Sunday, January 08, 2012

Thoughts on this morning’s sermon, 01/08/12


We are made in the image of God. Down through the ages, good men have given different definitions of what it means to have been made in the image of God, and just how badly sin corrupted that image. I do know that sin corrupted me completely, and that, but for the grace of God, I would have no opportunity of ever redeeming that image, since all that I seek to achieve and do in life is from my sin nature.

God somehow sees that sin nature, but also sees past it, perhaps to the image He placed there to begin with, and has chosen to offer us redemption. Spurgeon tells a story about John Newton, who saw it differently: “John Newton used to tell a whimsical story and laugh at it, too, of a good woman who said, in order to prove the doctrine of Election—“Ah, Sir, the Lord must have loved me before I was born, or else He would not have seen anything in me to love afterwards.”” I laugh at such a tale, and there is a great deal of truth in it. But, I ask, why did the Lord love me? It is not because of any goodness in me, for Romans teaches me that there is nothing good. I do want to suggest that God saw fit to rescue that which He made, and perhaps, I suggest it was in part because He had made us in His image.

But, if I look ahead, somehow all of the past becomes eclipsed by what is coming. The inheritance which is promised to me is greater than anything I could envision. What then are the chief characteristics of this inheritance?
1) I have been given the Holy Spirit. Not just a piece of the Holy Spirit, but in a glorious sense in which I can barely understand, I have God indwelling me. What a gift! It is a gift for all of eternity, and I daresay to have Him filling up all of me not only changes me now, but after I have been made like Him, will leave me with a nature that no longer struggles with God, but becomes perfectly what God desires me to be.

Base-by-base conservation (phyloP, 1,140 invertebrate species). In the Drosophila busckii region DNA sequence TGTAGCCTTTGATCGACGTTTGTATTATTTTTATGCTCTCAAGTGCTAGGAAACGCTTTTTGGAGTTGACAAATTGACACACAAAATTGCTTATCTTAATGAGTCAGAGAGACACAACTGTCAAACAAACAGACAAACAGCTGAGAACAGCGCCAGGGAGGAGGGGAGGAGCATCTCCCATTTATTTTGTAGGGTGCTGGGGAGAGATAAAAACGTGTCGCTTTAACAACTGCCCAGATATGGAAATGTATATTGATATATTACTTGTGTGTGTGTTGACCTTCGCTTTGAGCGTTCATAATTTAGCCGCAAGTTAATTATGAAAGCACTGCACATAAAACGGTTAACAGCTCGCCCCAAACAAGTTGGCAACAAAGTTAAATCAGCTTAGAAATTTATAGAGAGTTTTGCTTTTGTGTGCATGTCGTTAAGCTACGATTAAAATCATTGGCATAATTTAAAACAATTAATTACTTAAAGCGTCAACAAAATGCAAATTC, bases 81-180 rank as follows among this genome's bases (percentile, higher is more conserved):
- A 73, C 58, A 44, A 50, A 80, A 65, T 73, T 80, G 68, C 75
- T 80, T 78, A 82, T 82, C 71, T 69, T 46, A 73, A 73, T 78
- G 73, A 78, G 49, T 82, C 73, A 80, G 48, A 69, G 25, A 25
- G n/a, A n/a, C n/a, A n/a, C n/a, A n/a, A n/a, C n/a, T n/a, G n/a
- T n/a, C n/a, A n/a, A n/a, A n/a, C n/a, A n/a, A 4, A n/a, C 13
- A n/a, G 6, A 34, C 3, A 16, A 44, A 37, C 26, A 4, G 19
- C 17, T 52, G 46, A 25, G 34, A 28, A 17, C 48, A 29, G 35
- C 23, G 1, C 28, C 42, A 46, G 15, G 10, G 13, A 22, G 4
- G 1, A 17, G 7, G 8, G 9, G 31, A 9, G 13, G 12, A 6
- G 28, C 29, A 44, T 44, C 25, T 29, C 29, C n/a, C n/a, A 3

2) I will spend the rest of eternity with Jesus, some say at his feet. But Jesus lifts our estate: “I no longer call you servants, because a servant does not know his master’s business. Instead I have called you friends, for everything that I have learned from my Father I have made known unto you.” (Jn. 15) To be truthful with you, I figure my place to be near the back in heaven, and my job, which I will be something like shoveling out sewers, because I deem myself scarcely worthy to serve Him in the least capacity. But Jesus terms me his “friend”. What a glorious estate that will be—whatever I am given to do.
3) I have a place specially prepared for me by Jesus himself. (John 14:2) God loves me so much that He has prepared something special for me, tailored to what I will need to glorify and worship my God in every way. If I suffer with Him, says the Scripture, then will I also be glorified with Him.
4) My old nature will pass away, having been put to death once for all by His crucifixion and resurrection. Temporally speaking that happens when I receive my new body, when the trumpet of God sounds, and the voices of the archangels call me from the four corners of the earth. Behold, all things are become new!
5) I will live forever. My friends, forever is not a long time—it is more than that. We step into eternity, walking by the side of Jesus, being filled with the Spirit, and spending our eternity giving thanks to the Father who has made us. Can my inheritance be any richer? O death where is thy victory? (1 Cor. 15:52)
6) I will be at the wedding supper of the Lamb. (Rev. 19) When Christ returns to earth he will bring us back with Him. I believe that the bread and the cup that the church has been passing around is a commemoration of the cross and in a sense, the rehearsal dinner for what is to come. “Blessed are those who are invited to the wedding supper of the Lamb!”